Yes most people work on trust and have integrity but there are the sharks out there that do not play by the rules.

Trust me I have experienced them!

They will say how refreshing it is that you are not asking to have them sign a contract and that you work based on trust.... and when something goes wrong... you will have nothing to fallback on to provide to the client to say that they have read, understood and signed the agreeement... with an agreement YOUR business can work completely transparently and your CLIENT understands from the beginning what is expected of them and what you will be providing.

There's also the fact its easier to remind a client that what was discussed and then written down as was agreed - I have had many an occasion where a client has been adamant that I promised something I would not have promised without adding on extra fees for more labour!

If you're not sure how to go about getting a contract of agreement together then I would advise you speak to a lawyer or solicitor as soon as possible. Trust me for most small businesses it should not cost you an arm and a leg to have the right agreement that will help protect you in the event communication breaks down between you and a client.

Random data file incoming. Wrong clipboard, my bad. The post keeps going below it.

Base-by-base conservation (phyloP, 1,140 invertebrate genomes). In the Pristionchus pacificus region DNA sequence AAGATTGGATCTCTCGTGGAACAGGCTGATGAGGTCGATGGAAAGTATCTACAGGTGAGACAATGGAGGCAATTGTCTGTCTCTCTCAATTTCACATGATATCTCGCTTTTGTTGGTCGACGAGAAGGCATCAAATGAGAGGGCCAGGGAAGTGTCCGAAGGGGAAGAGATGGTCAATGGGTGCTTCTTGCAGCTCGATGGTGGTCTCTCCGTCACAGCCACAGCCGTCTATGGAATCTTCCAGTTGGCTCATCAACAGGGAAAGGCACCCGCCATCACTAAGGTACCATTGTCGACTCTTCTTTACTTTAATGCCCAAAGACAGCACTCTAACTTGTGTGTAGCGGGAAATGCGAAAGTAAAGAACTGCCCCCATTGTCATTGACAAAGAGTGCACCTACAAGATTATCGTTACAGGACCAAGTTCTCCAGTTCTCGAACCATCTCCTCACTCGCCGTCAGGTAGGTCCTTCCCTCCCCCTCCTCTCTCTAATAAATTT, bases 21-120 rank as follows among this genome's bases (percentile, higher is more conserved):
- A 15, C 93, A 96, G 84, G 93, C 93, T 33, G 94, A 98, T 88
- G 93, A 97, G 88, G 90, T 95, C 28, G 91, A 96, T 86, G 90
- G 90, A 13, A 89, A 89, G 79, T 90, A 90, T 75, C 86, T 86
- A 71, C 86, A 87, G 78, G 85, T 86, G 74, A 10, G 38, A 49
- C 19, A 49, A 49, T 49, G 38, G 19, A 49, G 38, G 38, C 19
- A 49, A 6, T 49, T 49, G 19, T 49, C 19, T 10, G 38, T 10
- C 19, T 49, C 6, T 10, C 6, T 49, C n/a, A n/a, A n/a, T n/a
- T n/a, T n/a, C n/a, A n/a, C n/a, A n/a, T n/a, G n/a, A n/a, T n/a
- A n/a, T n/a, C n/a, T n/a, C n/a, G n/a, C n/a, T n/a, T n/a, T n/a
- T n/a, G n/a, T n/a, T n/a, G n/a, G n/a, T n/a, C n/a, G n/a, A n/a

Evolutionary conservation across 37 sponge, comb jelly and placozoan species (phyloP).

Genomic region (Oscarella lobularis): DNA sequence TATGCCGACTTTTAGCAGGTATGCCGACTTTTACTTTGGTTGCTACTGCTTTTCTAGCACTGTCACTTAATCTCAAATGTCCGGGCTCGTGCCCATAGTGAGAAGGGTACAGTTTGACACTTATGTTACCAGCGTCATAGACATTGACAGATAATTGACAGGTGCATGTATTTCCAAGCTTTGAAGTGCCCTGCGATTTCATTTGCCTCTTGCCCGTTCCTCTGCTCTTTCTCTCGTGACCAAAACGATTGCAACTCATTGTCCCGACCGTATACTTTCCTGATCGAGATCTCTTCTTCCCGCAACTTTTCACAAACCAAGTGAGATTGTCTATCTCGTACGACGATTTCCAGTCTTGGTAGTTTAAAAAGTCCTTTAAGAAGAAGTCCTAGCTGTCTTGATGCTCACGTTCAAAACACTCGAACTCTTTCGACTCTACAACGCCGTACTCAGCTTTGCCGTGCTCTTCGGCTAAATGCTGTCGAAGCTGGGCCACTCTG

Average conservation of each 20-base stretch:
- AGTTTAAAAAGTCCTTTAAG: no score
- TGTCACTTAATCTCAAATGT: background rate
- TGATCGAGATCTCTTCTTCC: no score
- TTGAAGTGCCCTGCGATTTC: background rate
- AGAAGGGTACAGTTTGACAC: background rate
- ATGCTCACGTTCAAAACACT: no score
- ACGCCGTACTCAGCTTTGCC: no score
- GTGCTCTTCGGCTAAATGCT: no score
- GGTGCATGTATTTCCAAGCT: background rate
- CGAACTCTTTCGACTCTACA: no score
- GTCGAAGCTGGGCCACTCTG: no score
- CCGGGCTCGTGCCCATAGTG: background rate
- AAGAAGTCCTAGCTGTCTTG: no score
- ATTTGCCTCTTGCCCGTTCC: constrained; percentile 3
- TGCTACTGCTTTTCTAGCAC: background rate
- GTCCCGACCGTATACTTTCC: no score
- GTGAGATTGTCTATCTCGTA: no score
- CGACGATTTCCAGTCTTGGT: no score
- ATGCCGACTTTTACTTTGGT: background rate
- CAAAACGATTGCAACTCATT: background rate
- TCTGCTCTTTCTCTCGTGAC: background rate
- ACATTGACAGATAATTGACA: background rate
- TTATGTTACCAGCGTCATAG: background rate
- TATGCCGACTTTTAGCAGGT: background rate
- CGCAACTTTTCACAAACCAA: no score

PS and if anyone refuses to sign a contract or your agreement then I would seriously consider whether it is a wise move to do business with them.

Thursday, May 25, 2006

Making SEO affordable for your business

I quoted a few weeks ago for a company who wished to have their website optimised and targeted correctly for relevant keyword phrases.

They came back advising that at present the price quoted was right now out of their budget and was there any kind of service I could offer that would help with the website marketing and optimisation but at a lower rate?

Well there was and I was able to go in for a few hours consultation at a budget which suited their pocket with greater value.